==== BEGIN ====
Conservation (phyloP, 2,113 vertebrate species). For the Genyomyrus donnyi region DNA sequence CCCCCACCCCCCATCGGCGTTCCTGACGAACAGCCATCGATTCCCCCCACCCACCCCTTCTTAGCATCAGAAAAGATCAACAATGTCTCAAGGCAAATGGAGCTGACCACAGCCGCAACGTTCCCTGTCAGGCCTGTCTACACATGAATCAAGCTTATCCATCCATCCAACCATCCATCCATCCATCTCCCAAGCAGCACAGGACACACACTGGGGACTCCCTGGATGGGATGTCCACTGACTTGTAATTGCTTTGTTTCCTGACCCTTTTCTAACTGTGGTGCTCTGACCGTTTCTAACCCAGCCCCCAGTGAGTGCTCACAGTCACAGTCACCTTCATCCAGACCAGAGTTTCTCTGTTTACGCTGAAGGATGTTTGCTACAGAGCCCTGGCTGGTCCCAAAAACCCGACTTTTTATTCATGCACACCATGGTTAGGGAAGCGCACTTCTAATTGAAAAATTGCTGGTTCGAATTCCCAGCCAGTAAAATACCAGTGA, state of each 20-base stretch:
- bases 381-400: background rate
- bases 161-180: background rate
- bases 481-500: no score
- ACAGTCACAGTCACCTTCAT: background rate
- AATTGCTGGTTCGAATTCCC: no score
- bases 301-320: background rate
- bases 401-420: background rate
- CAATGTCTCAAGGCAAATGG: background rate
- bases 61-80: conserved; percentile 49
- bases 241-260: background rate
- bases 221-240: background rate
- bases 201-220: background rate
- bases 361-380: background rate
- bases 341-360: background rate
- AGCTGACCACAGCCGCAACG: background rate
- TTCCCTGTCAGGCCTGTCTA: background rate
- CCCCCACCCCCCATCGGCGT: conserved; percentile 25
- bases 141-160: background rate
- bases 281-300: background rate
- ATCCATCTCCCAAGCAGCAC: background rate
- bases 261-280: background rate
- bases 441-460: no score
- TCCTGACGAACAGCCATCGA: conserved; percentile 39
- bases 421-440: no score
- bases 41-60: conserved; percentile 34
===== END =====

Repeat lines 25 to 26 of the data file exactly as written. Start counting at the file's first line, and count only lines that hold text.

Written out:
- bases 421-440: no score
- bases 41-60: conserved; percentile 34